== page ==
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Kasparov vs Kramnik, 2000
London, England

 Kramnik-Kasparov 2000
 Kramnik (left) plays Kasparov for the title
Although Garry Kasparov was not recognized as champion by FIDE, the rest of the chess world continued to acknowledged him as the best player. He had continued to dominate the chess tournaments while FIDE's new system to select their champion, consisting of a single tournament of short knockout matches, offended the sensibilities of both players and fans. However, Kasparov had not played a match in 5 years, and believed that for his title to maintain its credibility, it was time to take on a new challenger.

The Braingames organization was created by a group headed by Grandmaster Ray Keene specifically to organize a match for Kasparov. Whereas the champion's challenger had since 1948 been the winner of a series of tournaments and matches, this time Kasparov's opponent was simply picked by GM Keene. Keene writes:

I personally selected Kramnik as the most worthy and dangerous opponent to play Kasparov in 2000. We wanted the best opponent possible for Kasparov. We chose the highest rated opponent, Anand, but he refused, so we went to the next man down on the ratings, Kramnik, who, by the way, overtook Anand in the ratings while the latter was considering whether to play or not. [1]
Vladimir Kramnik, born in Tuapse, Russia exhibited great potential very early in his chess career. At only 16, he won the under-18 World Championship. He then won first prize in many top International tournaments and was unbeaten in 86 classical games over 18 months up to July 2000.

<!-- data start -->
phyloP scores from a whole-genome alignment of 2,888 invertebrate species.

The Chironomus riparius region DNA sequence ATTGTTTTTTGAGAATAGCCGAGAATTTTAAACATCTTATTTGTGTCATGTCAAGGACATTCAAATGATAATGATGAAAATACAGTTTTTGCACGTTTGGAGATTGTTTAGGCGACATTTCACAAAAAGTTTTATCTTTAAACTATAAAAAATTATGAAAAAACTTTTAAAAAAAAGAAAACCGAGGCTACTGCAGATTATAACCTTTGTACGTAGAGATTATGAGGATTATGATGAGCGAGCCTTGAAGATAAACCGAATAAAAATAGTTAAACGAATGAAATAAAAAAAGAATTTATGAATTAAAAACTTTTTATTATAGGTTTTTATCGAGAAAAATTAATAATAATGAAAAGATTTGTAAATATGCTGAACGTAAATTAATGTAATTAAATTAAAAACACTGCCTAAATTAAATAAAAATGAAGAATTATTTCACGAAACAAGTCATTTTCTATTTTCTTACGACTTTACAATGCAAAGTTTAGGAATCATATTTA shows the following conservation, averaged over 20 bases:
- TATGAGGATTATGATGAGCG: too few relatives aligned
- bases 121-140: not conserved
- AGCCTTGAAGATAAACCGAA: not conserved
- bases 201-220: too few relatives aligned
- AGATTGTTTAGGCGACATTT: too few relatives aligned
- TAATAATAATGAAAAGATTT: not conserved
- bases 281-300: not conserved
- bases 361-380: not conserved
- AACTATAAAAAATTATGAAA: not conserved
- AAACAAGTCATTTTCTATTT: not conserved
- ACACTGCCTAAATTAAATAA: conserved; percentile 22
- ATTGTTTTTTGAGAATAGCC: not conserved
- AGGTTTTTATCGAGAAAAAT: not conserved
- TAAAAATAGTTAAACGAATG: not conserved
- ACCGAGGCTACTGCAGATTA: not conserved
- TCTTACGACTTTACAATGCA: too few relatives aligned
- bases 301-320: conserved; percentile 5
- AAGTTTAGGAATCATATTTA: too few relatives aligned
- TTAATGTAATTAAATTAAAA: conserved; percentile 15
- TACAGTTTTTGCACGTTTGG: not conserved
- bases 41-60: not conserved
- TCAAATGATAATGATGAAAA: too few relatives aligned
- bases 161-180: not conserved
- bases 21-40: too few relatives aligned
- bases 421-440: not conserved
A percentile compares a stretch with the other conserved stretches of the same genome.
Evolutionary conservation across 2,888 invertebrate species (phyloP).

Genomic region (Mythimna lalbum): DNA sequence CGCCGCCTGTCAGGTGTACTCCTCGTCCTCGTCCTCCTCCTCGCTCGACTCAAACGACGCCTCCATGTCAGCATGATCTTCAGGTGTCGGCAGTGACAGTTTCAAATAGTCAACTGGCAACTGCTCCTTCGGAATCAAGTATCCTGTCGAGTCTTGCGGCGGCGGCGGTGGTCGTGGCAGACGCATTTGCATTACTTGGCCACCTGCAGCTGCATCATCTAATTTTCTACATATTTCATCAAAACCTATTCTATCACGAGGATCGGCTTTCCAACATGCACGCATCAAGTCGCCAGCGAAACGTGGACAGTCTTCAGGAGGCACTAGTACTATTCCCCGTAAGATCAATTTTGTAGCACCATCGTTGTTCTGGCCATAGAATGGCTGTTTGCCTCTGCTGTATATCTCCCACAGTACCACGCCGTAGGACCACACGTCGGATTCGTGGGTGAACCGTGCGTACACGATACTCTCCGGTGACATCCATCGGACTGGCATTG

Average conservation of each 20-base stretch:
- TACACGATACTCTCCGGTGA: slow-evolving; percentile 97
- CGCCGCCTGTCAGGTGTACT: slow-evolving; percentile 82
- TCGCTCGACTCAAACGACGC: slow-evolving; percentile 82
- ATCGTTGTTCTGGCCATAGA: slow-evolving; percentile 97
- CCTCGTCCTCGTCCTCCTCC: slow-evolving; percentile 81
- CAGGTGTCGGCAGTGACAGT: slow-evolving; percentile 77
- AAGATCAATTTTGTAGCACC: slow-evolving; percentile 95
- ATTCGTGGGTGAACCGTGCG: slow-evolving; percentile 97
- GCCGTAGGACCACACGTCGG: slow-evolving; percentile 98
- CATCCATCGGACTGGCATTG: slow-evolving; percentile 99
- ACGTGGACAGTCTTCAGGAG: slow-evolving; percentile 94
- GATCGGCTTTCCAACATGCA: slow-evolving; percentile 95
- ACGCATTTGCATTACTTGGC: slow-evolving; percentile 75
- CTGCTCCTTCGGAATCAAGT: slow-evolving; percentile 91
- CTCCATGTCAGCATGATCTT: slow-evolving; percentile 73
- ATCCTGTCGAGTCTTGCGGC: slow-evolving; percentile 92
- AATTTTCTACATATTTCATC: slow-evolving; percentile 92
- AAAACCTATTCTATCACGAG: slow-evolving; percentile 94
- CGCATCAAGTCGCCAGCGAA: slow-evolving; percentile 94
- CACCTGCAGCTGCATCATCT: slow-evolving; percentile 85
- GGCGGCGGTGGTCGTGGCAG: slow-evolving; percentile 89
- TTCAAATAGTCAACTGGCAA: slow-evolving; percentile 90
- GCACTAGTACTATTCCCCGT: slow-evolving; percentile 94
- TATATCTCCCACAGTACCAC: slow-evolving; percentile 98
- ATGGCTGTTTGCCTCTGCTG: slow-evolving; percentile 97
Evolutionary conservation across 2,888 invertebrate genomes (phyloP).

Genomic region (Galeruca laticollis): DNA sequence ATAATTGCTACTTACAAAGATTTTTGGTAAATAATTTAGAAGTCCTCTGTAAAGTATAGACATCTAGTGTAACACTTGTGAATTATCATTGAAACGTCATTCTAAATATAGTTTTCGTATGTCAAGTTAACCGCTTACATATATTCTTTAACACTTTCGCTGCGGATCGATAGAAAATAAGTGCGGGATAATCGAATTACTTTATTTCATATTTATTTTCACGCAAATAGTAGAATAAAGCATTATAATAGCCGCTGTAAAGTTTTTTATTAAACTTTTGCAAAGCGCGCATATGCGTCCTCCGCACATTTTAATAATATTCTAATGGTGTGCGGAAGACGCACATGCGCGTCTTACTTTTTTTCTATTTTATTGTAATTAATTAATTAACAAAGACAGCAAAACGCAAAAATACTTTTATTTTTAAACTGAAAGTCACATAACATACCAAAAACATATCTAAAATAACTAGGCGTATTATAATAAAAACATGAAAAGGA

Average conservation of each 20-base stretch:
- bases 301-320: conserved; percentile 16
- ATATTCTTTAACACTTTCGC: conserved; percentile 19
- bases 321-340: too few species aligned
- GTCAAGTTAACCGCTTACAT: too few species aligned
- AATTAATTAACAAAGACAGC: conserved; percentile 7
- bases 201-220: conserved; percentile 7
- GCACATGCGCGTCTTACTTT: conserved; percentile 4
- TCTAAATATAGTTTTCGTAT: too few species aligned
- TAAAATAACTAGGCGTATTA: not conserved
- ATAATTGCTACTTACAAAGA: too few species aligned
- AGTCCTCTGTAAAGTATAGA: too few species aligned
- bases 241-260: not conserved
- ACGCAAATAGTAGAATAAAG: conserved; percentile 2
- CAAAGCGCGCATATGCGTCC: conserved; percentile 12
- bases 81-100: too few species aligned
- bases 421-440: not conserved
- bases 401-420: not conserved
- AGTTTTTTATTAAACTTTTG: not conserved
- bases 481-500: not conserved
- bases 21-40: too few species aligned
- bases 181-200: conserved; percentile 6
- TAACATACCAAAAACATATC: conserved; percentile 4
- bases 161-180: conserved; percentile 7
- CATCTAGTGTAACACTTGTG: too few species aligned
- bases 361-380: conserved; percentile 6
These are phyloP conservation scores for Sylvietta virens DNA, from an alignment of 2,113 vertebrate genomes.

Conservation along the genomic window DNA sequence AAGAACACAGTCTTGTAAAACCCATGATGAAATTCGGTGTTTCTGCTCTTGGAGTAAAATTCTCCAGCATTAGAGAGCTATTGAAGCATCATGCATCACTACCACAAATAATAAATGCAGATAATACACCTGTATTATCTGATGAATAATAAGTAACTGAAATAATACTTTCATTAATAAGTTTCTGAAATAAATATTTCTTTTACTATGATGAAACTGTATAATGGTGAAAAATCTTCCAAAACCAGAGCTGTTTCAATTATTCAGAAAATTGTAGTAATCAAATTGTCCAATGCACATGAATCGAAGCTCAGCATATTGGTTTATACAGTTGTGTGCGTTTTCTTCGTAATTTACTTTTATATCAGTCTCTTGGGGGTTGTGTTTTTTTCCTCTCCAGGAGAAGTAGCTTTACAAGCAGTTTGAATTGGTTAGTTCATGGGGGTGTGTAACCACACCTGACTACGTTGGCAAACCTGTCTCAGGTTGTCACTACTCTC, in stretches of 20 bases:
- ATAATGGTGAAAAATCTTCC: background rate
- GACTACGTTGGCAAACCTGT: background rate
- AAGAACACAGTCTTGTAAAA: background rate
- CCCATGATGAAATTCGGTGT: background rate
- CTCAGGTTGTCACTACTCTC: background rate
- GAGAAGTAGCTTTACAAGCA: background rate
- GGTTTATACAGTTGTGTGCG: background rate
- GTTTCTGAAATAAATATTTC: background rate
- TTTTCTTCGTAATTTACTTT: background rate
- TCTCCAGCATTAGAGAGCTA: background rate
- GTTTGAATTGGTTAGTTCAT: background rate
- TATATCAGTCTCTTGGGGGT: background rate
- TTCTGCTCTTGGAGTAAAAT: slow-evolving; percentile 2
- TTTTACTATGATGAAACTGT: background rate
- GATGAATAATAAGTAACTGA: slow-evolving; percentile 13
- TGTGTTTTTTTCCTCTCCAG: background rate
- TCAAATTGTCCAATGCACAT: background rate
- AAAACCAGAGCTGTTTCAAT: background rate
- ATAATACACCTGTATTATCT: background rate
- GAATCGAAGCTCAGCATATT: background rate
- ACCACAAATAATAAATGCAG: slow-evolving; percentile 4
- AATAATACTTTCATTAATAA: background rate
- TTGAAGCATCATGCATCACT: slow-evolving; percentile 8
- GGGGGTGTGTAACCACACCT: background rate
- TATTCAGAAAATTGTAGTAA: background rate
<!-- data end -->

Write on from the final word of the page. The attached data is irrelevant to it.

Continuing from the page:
The match was held in London England from October 8th to November 4th. Only 16 games were to be played, with Kasparov retaining his title in case of a tie. The purse was $2,000,000 dollars with 2/3rds going to the winner. Kramnik took an early lead by winning game 2, this was followed by 7 draws until Kramnik scored again in game 10. In the remaining games, Kasparov could not break through Kramnik's super-solid defences, notably the Berlin Defense of the Ruy Lopez.

After 15 games, with a final score of 8½ to 6½ Kasparov's long tenure as World Champion had finally come to an end. Vladimir Kramnik's had become the 14th World Chess Champion.

click on a game number to replay game 123456789101112131415
Kasparov½0½½½½½½½0½½½½½
Kramnik½1½½½½½½½1½½½½½

FINAL SCORE:  Kramnik 8½;  Kasparov 6½
Reference: game collection WCC Index [Kramnik-Kasparov 2000]

NOTABLE GAMES   [what is this?]
    · Game #10     Kramnik vs Kasparov, 2000     1-0
    · Game #2     Kramnik vs Kasparov, 2000     1-0